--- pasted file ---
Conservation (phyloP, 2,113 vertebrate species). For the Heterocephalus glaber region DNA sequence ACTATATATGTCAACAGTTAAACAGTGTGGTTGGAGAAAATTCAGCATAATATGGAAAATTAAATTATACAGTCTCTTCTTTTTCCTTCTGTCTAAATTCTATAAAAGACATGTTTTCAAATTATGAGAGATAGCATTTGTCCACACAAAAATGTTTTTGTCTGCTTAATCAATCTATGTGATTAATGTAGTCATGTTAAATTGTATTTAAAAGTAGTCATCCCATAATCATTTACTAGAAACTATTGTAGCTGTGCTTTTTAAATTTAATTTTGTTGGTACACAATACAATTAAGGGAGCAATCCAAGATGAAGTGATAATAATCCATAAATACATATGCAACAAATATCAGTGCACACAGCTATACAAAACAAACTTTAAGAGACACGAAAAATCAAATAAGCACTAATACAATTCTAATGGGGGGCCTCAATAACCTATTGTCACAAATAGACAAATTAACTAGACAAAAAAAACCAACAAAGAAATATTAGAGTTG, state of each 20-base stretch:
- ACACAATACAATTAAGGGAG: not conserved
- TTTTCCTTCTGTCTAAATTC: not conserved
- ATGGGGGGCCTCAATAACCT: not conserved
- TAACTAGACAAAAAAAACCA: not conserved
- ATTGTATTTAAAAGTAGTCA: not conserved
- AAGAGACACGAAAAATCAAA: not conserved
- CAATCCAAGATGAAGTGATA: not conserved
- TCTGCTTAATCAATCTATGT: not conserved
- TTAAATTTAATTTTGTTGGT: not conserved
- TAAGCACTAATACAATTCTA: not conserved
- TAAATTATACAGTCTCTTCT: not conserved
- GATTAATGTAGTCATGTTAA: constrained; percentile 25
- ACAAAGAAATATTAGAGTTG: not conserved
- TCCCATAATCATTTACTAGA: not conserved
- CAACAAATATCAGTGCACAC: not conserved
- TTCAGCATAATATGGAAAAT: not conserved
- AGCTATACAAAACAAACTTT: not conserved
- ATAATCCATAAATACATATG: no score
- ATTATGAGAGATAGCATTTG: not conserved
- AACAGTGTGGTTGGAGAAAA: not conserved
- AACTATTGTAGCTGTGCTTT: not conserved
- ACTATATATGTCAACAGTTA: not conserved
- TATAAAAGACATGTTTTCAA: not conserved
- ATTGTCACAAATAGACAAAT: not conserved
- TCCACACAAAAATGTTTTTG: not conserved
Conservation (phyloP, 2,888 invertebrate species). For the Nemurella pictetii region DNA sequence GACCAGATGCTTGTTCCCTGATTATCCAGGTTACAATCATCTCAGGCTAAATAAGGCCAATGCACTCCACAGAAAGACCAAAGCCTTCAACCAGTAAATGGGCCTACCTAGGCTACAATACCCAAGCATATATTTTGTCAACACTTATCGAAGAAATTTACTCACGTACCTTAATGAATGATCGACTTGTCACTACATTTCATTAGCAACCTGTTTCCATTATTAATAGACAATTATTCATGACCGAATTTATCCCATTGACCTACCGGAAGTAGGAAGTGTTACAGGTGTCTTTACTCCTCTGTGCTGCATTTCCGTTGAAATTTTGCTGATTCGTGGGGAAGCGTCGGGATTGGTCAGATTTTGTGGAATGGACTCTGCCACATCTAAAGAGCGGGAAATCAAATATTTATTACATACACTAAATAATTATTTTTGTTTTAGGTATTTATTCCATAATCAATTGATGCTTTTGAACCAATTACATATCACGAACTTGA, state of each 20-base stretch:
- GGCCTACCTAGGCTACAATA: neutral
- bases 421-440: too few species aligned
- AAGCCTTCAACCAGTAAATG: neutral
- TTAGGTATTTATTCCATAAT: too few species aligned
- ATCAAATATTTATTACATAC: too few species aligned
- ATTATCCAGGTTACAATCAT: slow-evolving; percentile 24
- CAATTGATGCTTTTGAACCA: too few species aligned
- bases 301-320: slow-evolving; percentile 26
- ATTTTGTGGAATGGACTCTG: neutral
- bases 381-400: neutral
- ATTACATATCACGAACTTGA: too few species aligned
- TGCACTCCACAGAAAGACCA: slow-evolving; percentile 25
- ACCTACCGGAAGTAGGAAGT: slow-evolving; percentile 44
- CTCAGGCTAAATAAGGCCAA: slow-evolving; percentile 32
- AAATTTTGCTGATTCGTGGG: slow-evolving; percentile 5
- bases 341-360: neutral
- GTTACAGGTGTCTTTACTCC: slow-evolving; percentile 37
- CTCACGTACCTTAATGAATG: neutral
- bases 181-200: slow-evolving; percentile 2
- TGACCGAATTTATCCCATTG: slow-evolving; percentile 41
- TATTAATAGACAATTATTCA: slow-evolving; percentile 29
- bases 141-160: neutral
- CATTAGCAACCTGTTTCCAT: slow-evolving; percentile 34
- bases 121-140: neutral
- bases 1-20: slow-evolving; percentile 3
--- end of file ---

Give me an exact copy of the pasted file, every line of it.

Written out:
Conservation (phyloP, 2,113 vertebrate species). For the Heterocephalus glaber region DNA sequence ACTATATATGTCAACAGTTAAACAGTGTGGTTGGAGAAAATTCAGCATAATATGGAAAATTAAATTATACAGTCTCTTCTTTTTCCTTCTGTCTAAATTCTATAAAAGACATGTTTTCAAATTATGAGAGATAGCATTTGTCCACACAAAAATGTTTTTGTCTGCTTAATCAATCTATGTGATTAATGTAGTCATGTTAAATTGTATTTAAAAGTAGTCATCCCATAATCATTTACTAGAAACTATTGTAGCTGTGCTTTTTAAATTTAATTTTGTTGGTACACAATACAATTAAGGGAGCAATCCAAGATGAAGTGATAATAATCCATAAATACATATGCAACAAATATCAGTGCACACAGCTATACAAAACAAACTTTAAGAGACACGAAAAATCAAATAAGCACTAATACAATTCTAATGGGGGGCCTCAATAACCTATTGTCACAAATAGACAAATTAACTAGACAAAAAAAACCAACAAAGAAATATTAGAGTTG, state of each 20-base stretch:
- ACACAATACAATTAAGGGAG: not conserved
- TTTTCCTTCTGTCTAAATTC: not conserved
- ATGGGGGGCCTCAATAACCT: not conserved
- TAACTAGACAAAAAAAACCA: not conserved
- ATTGTATTTAAAAGTAGTCA: not conserved
- AAGAGACACGAAAAATCAAA: not conserved
- CAATCCAAGATGAAGTGATA: not conserved
- TCTGCTTAATCAATCTATGT: not conserved
- TTAAATTTAATTTTGTTGGT: not conserved
- TAAGCACTAATACAATTCTA: not conserved
- TAAATTATACAGTCTCTTCT: not conserved
- GATTAATGTAGTCATGTTAA: constrained; percentile 25
- ACAAAGAAATATTAGAGTTG: not conserved
- TCCCATAATCATTTACTAGA: not conserved
- CAACAAATATCAGTGCACAC: not conserved
- TTCAGCATAATATGGAAAAT: not conserved
- AGCTATACAAAACAAACTTT: not conserved
- ATAATCCATAAATACATATG: no score
- ATTATGAGAGATAGCATTTG: not conserved
- AACAGTGTGGTTGGAGAAAA: not conserved
- AACTATTGTAGCTGTGCTTT: not conserved
- ACTATATATGTCAACAGTTA: not conserved
- TATAAAAGACATGTTTTCAA: not conserved
- ATTGTCACAAATAGACAAAT: not conserved
- TCCACACAAAAATGTTTTTG: not conserved
Conservation (phyloP, 2,888 invertebrate species). For the Nemurella pictetii region DNA sequence GACCAGATGCTTGTTCCCTGATTATCCAGGTTACAATCATCTCAGGCTAAATAAGGCCAATGCACTCCACAGAAAGACCAAAGCCTTCAACCAGTAAATGGGCCTACCTAGGCTACAATACCCAAGCATATATTTTGTCAACACTTATCGAAGAAATTTACTCACGTACCTTAATGAATGATCGACTTGTCACTACATTTCATTAGCAACCTGTTTCCATTATTAATAGACAATTATTCATGACCGAATTTATCCCATTGACCTACCGGAAGTAGGAAGTGTTACAGGTGTCTTTACTCCTCTGTGCTGCATTTCCGTTGAAATTTTGCTGATTCGTGGGGAAGCGTCGGGATTGGTCAGATTTTGTGGAATGGACTCTGCCACATCTAAAGAGCGGGAAATCAAATATTTATTACATACACTAAATAATTATTTTTGTTTTAGGTATTTATTCCATAATCAATTGATGCTTTTGAACCAATTACATATCACGAACTTGA, state of each 20-base stretch:
- GGCCTACCTAGGCTACAATA: neutral
- bases 421-440: too few species aligned
- AAGCCTTCAACCAGTAAATG: neutral
- TTAGGTATTTATTCCATAAT: too few species aligned
- ATCAAATATTTATTACATAC: too few species aligned
- ATTATCCAGGTTACAATCAT: slow-evolving; percentile 24
- CAATTGATGCTTTTGAACCA: too few species aligned
- bases 301-320: slow-evolving; percentile 26
- ATTTTGTGGAATGGACTCTG: neutral
- bases 381-400: neutral
- ATTACATATCACGAACTTGA: too few species aligned
- TGCACTCCACAGAAAGACCA: slow-evolving; percentile 25
- ACCTACCGGAAGTAGGAAGT: slow-evolving; percentile 44
- CTCAGGCTAAATAAGGCCAA: slow-evolving; percentile 32
- AAATTTTGCTGATTCGTGGG: slow-evolving; percentile 5
- bases 341-360: neutral
- GTTACAGGTGTCTTTACTCC: slow-evolving; percentile 37
- CTCACGTACCTTAATGAATG: neutral
- bases 181-200: slow-evolving; percentile 2
- TGACCGAATTTATCCCATTG: slow-evolving; percentile 41
- TATTAATAGACAATTATTCA: slow-evolving; percentile 29
- bases 141-160: neutral
- CATTAGCAACCTGTTTCCAT: slow-evolving; percentile 34
- bases 121-140: neutral
- bases 1-20: slow-evolving; percentile 3